Other papers applied various tools of environmental sociology in addressing various environmental issues and problems affecting societies and communities around the world. Islam and his colleagues, for example, applied the treadmill of production theory and environmental governance to understand the causes and consequences of trans-boundary haze pollution in Southeast Asia and proposed sustainability through a plural coexistence framework [27]; Hui-Ting Tang and Yuh-Ming Ling, assembling disparate information across time, space and discipline in their paper, aim to build a clear and concise synthesis of sustainable urban development not only to serve as an essential reference for decision- and policy-makers, but also to encourage more strategically organized sustainability efforts [28]. Sustainability with “academic ecohealth” literature, focusing on existing engagements and future prospects [29]; certified organic farming, posing a “metabolic rift” similar to conventional agriculture [30]; hybrid arrangements and governance as a form of “ecological modernization” in understanding the complexity of climate governance and energy efficiency in US cities [31]; and the extent to which forms of certification in global agro-food value chains guarantee sustainability [32] are among the key case studies in this Special Issue that advance our understanding of sustainability through the lens of environmental sociology.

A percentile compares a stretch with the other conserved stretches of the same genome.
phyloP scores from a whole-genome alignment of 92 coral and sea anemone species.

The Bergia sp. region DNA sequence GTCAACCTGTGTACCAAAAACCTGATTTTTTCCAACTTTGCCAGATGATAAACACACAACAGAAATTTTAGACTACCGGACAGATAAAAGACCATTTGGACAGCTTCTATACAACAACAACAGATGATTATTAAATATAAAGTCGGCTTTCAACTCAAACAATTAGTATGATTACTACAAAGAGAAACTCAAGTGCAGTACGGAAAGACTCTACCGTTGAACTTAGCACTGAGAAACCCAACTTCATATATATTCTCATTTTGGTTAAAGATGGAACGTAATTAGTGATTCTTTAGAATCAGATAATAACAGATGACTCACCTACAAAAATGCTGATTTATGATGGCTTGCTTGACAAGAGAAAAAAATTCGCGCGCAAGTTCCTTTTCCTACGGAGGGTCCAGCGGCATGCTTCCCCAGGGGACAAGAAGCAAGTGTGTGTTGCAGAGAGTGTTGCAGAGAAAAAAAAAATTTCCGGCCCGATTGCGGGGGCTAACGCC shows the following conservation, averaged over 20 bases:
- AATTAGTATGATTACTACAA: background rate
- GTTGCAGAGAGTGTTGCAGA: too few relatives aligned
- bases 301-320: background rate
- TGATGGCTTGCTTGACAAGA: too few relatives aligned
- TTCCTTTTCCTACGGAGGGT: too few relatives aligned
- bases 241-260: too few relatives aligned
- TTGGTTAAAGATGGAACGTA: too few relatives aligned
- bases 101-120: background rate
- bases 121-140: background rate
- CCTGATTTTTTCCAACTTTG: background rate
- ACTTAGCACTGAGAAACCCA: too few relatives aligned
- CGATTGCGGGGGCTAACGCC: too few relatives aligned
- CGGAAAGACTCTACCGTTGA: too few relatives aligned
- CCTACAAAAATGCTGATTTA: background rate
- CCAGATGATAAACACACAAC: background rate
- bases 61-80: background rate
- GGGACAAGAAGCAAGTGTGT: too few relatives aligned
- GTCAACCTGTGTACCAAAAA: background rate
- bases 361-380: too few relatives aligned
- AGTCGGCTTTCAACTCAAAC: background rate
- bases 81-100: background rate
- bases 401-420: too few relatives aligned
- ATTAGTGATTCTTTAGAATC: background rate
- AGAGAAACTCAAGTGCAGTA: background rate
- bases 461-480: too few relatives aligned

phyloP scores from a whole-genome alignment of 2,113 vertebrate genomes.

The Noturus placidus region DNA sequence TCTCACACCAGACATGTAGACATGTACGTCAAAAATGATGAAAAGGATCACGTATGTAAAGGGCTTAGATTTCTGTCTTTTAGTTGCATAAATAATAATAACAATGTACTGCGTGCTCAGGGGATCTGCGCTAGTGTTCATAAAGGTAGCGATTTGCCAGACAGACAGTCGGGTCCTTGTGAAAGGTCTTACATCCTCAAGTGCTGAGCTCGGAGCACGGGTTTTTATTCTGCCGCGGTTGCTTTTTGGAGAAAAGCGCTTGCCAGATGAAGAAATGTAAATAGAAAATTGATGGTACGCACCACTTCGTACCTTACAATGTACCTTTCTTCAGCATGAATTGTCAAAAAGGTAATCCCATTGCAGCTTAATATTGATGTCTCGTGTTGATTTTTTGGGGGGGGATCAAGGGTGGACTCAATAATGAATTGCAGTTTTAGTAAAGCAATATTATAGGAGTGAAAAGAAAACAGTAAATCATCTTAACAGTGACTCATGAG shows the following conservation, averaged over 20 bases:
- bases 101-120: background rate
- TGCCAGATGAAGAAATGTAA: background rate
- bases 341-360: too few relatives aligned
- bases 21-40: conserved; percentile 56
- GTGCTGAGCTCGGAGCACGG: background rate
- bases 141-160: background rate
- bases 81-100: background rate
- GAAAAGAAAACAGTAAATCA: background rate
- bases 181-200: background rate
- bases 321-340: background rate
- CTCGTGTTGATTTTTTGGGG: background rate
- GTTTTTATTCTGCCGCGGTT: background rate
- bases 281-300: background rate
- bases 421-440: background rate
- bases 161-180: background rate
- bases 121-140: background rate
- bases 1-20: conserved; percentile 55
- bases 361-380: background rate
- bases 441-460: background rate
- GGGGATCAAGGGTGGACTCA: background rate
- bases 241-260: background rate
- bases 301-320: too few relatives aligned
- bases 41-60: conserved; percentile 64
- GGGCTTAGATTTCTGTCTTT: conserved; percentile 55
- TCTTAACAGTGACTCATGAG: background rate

Two papers clearly signal towards methodological innovations within environmental sociology in understanding and addressing today’s sustainability challenges. Mark Brown made a large-scale textual and discourse analysis to show how multinational corporations manage and naturalize “nature-business” through developing a vocabulary and a “grammar” which enables them to manage natural spaces in the same way that they are able to manage their own far-flung business operations [33]. Sing Chew and Daniel Sarabia, on the other hand, suggest a robust historical analysis of nature-culture relations, focusing on early globalization dating back 5000 years, climate change and system crisis. They believe a long-term tracing of the socioeconomic and political processes of the making of the modern world will allow us to have a more incisive understanding of the current trajectory of world development and transformations [34].